Since Community first aired in September 2009, it has been well-received by both viewers and critics. In late November, Community was christened tv Guide's Fan Favourite of the Year, beating out popular shows like Chuck and The Vampire Diaries. Despite this, nbc recently put the show on mid-season hiatus and rumours of cancellation are circulating.
Community follows a study group of seven friends through their experiences at the fictional Greendale Community College. Among these friends is Pierce Hawthorne, a 68-year-old moist-towelette tycoon who has been married seven times. Annie Edison is a straight-laced 20-year-old honour student recovering from an Adderall addiction and Jeff Winger is an ex-'lawyer' now attending college legitimately after his fake degree was exposed. Britta Perry, a former billboard vandal who dropped out of high school to impress Radiohead, and Troy Barnes, a high school football star who lost his scholarship to an injury sustained during a 'keg flip,' serve as foils to Shirley Bennett, a single mother and devout Christian attending Greendale with the hope of starting a business to market her homemade brownies. And last, but certainly not least: Abed, a half-Polish, half-Arab film student with Asperger's syndrome who seems to be unable to display emotion unless impersonating someone else.
While each of these characters brings something special to the screen in order to win their portion of the fan base, Abed's popularity seems somewhat unwarranted. For a tv character to become popular, the audience must be able to identify with him -- to be able to understand his motives and see the world through his eyes. If we don't understand what a character is experiencing in a given situation, it's unlikely that we will care enough to want to know what happens to him next. This is why Abed's popularity is not as easy to understand -- one of the defining features of the character is that he can't understand, or be understood by, the people around him.
In the pilot episode viewers discover that Abed has Asperger's, and throughout the series he demonstrates that he lacks the social skills to make people comfortable around him. The seventh episode of the second season is largely devoted to how Abed's straightforward bluntness occasionally causes him to unintentionally destroy people's self-esteem. In every episode, we see how Abed's abnormal emotional functioning sets him apart from those around him. Yet despite this seeming divergence from mental normality, you would be hard-pressed to find a fan of the show who doesn't adore Abed every bit as much as the rest of the gang.
Of course, Abed isn't the first tv character to draw a following despite being distinctly different from the established definition of "normal." In episode 19 of season two, Abed makes this analysis much easier by comparing himself to a few characters from pop-culture history -- Johnny 5, the robot who becomes self-aware after being struck by lightning in the film Short Circuit; Data, the resident android of the Starship Enterprise in Star Trek: The Next Generation; and Spock, the famous Vulcan First Officer in the original Star Trek series.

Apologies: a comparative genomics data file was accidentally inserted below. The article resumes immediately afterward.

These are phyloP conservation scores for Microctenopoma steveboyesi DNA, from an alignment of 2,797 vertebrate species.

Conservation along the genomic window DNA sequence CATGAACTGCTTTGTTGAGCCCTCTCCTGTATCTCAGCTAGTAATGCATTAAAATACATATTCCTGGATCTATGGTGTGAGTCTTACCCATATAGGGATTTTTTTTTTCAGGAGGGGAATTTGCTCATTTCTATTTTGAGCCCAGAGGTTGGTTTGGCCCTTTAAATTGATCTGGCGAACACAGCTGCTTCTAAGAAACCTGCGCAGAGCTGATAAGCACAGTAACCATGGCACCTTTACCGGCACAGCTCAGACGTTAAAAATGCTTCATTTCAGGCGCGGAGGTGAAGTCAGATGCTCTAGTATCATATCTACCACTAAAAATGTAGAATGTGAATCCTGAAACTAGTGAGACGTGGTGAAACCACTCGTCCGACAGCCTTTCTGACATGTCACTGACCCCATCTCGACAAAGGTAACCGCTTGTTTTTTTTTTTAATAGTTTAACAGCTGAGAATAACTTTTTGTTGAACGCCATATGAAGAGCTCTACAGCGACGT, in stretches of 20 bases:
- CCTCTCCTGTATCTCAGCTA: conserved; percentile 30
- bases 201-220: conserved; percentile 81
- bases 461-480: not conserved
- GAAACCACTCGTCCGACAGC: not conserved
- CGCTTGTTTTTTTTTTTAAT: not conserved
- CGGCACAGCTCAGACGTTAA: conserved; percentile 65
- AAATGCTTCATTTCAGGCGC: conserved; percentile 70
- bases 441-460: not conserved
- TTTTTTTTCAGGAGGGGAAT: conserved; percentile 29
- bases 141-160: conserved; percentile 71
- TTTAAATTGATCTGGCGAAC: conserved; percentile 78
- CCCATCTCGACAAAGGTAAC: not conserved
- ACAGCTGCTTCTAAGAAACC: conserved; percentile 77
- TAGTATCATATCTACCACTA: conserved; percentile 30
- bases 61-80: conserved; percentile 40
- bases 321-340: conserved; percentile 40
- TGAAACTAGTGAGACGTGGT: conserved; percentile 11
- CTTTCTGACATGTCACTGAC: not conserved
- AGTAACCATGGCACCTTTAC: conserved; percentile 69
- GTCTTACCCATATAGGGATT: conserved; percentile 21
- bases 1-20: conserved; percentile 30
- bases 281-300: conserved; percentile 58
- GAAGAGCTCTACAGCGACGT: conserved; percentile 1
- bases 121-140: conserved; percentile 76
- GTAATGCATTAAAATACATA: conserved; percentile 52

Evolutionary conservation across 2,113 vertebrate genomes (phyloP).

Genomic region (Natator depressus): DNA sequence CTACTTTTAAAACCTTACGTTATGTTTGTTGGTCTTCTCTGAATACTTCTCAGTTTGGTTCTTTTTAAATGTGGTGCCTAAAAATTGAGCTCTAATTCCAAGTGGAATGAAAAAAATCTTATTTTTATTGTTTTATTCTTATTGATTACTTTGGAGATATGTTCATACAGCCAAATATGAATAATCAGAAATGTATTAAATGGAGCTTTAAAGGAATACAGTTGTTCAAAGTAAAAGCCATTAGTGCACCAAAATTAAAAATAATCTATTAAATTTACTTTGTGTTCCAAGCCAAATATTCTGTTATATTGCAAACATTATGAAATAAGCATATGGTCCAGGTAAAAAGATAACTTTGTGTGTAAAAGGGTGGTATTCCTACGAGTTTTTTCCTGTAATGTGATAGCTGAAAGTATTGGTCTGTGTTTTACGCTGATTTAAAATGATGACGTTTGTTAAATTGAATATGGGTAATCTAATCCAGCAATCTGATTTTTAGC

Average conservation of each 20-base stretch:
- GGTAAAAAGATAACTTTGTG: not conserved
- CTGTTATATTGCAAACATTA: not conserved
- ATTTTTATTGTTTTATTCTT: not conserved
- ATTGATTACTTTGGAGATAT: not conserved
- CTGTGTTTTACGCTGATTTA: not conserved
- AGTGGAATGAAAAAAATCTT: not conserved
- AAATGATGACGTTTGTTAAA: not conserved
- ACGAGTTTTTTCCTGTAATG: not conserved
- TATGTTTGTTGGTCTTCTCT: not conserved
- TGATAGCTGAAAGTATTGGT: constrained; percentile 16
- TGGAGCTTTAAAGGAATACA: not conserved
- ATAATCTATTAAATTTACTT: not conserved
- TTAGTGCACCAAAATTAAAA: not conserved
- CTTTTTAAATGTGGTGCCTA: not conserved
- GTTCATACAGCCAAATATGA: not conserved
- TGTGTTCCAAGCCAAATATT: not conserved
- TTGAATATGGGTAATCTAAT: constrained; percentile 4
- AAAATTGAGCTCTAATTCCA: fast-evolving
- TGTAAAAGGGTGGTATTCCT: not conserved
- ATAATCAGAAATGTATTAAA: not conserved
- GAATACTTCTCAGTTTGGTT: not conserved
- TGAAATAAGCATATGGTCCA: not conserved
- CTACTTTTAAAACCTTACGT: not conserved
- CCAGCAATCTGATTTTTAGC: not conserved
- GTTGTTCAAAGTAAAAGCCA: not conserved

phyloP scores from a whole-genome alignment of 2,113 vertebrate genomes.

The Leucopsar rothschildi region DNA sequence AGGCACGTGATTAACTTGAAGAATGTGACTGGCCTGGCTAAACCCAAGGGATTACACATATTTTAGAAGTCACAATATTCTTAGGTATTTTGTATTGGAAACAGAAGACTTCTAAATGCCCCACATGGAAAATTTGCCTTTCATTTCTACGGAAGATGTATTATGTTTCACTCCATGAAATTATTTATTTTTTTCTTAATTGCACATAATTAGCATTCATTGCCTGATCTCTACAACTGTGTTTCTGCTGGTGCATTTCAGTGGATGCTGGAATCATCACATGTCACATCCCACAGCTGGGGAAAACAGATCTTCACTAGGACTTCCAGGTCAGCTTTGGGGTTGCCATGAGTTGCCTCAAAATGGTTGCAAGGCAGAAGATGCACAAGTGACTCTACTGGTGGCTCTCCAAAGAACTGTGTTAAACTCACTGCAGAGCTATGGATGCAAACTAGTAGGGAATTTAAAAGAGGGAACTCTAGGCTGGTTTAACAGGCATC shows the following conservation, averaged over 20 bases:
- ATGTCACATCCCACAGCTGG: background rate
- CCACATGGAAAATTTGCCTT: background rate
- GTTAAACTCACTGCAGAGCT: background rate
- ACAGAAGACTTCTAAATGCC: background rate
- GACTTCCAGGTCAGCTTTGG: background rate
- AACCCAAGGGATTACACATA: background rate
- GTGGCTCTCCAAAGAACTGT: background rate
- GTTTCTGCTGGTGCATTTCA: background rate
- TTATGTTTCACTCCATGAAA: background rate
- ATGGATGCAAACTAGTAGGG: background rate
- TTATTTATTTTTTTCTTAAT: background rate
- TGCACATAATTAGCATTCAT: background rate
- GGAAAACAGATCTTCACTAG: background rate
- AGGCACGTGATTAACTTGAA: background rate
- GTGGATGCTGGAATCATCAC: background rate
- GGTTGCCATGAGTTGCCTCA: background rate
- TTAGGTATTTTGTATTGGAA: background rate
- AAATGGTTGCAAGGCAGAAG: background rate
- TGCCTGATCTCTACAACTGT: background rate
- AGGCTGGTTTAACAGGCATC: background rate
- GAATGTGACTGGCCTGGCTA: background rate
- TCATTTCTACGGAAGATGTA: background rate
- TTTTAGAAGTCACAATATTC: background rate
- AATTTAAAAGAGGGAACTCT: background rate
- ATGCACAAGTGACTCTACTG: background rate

These characters all serve as emotional outsiders, questioning social conventions on the grounds of utility and practicality. This forces other characters to question and consider themselves in new ways now that are they confronted with different perspectives on customs they had previously taken for granted. Each of these characters has a unique reason for their "otherness," but they are all unable to effectively appropriate the social norms of their close companions effectively -- this leads to difficulty in communication and sometimes tension between them and their friends.
Despite the difficulty that Abed and these characters have experiencing and understanding emotion, they all remain dedicated to the well-being and, if possible, happiness of their friends. This dedication shows that, even though they do not understand emotions in the same way that those close to them do, they understand and respect that their friends have value. This is what gives these characters their mass-audience appeal. Anyone who has ever felt removed from something they wanted to be part of, or who has been unable to understand someone close to them can find some common ground with these characters and, ultimately, with Abed. They provide an outside perspective that allows people to be at once more questioning and more accepting. Perhaps most importantly, they show us how incredibly complex the human experience can be, and how little we really know about it.
Abed is carrying this tradition of questioning the basics of being into a modern context. He allows audiences today to look at the flaws and frustrations of life and people as a necessary part of the larger human experience. His continued dedication to his friends despite his inability to understand them shows us the value of learning to accept ourselves and others' imperfections. His constant questioning and analysis of the world reveal the opportunities for learning and insight in everyday scenarios, and hopefully nbc will recognize the importance of the character of Abed and allow it to carry Community into a fourth season.